Whether urban gardens or skyscraper farms or vertical forests – lush green towers are a steadily growing element of sustainable urban design and in all likelihood an integral part of our future.
The Vertical Forest
Standing in the centre of Milan, the Bosco Verticale – (the Vertical forest) is the first sustainable residential building of its kind to pioneer metropolitan vertical reforestation.
According to the Stefano Boeri Architetti (SBA)- the Milan based design firm – this project contributes to the regeneration of the environment and urban biodiversity without the implication of expanding the city upon the territory. It is a model of vertical densification of nature within the city that operates in relation to policies for reforestation and naturalization of large urban and metropolitan borders.
Opened to the public in 2014, the Bosco Verticale residential towers stand 110 and 76 m tall and host 900 trees (each measuring 3, 6 or 9 meters tall), and over 5000 shrubs and 11,000 climbers, perennial and floral plants are dispersed all over the façade. On flat land, each Vertical forest equals, in amount of trees, an area equal to 7000 square meters of forest. For each person in the building – there are 2 trees, 8 shrubs and 40 plants.
The system of the Vertical Forest is said to aid in the construction of a microclimate, produces humidity, absorbs CO2 and dust particles and produces oxygen.
It also aims to increase biodiversity by promoting the formation of an urban ecosystem where various plant types create a separate vertical environment within the existing network to be inhabited by birds and insects (with an initial estimate of 1,600 specimens of birds and butterflies). Thereby spontaneously repopulating the city’s flora and fauna.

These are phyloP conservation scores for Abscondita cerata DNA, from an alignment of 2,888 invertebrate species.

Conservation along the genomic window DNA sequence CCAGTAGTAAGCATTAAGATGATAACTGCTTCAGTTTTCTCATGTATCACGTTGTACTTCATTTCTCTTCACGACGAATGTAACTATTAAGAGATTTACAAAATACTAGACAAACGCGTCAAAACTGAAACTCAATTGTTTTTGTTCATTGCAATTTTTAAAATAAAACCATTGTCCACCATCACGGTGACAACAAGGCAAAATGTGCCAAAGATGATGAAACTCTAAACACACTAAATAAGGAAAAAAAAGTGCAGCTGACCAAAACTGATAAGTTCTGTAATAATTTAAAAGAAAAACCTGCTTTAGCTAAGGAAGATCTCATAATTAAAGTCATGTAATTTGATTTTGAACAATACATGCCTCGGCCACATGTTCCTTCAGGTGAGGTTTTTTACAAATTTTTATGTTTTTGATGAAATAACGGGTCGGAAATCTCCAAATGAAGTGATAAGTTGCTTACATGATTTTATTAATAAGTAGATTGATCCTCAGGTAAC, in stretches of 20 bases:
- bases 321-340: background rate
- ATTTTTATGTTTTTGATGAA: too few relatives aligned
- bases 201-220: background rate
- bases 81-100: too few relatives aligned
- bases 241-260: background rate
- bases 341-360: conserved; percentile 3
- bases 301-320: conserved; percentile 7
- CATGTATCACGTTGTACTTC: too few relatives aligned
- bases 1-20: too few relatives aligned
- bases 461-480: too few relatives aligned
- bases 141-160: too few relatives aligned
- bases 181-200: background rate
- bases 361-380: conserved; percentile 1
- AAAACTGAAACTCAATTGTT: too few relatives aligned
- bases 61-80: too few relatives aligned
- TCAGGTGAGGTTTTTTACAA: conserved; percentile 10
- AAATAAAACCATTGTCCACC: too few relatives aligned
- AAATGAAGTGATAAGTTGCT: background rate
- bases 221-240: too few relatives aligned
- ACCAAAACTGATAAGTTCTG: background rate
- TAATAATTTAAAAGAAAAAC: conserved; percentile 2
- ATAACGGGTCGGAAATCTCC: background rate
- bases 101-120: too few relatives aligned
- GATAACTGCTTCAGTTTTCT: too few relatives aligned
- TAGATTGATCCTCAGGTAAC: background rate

Geothermic heat pumps and solar panels cover the building’s power needs.
Contribution to the reduction of heat loss due to the micro-climate created by the plants: approx. 2 degrees
Contribution to the reduction of air pollution: transformation of CO 2 into O 2 : approx. 20,000 kg/year
The Tower of Cedars
Continuing on the theme of the “vertical forest”, Stefano Boeri’s plant-covered 36-storey tower project in Lausanne, Switzerland, Le Tour des Cedres is the prototype of a new dwelling model, an edifice that unites: the comfort of the apartment complex with the beauty of living in nature- specifically by integrating the towers with the various species of cedars that inhabit the territory.
Creating a new relationship between urban sphere and the natural sphere, the structure will host more than 100 trees (4 typologies of cedars) covered by shrubs and other plants over an area of 3000 square meters.
Tower of Cedar Trees, 117 meters high, will also be home to 6,000 shrubs and 18,000 perennial, falling and covering plants. Its projecting terraces that are faced with reinforced concrete panels will accommodate plants including the coniferous trees that give the project its name, La Tour des Cedres or the Cedar Trees Tower.
A species able to live more up to 2500 years, the Cedar tree is one of the most grandiose trees in the world. Since ancient times it has been considered sacred and renowned for its great ability of adapting itself to extreme climate conditions as the ones in Middle East and on the Himalayas.
It will be the first tower in the world made of evergreen trees – its ecological contribution and the intent of the project is that the leaves of the trees will help to trap fine dust, absorb CO2 and produce oxygen to improve the city’s air quality. A green masterpiece in gorgeous Lausanne.
The Vertical Forest Mountain Hotel
Located in the 10 thousand peaks area, the Mountain Forest Hotel project is a masterplan of 400 acres in the Wanfeng Valley, in Guizhou, China. Guizhou, named by the New York Times as one of the best destinations in 2016 – is an unspoilt mountainous region with a wealth of historic monuments.
The mountain project spans over 31,o00 square meters, and has 250 rooms designed for the Hong Kong based Cachet Hotel Group. The concept comes from the unique natural scenery of the 10 thousands peaks valley, its original topography and ecosystem. The design aims to restore the landscape, by reconstructing a former existing hill that was flattened years ago, and creating a man made mountain in its place.
According to the SBA team, symbiosis is the goal. Sustainability not only depends on energy conservation, but on a wider biodiversity. The symbiosis between man, architecture and nature is the real sustainability.
Following the first prototype in Milan, then in Lausanne, SBA’s Vertical Forest aims to be a model for sustainable urbanization.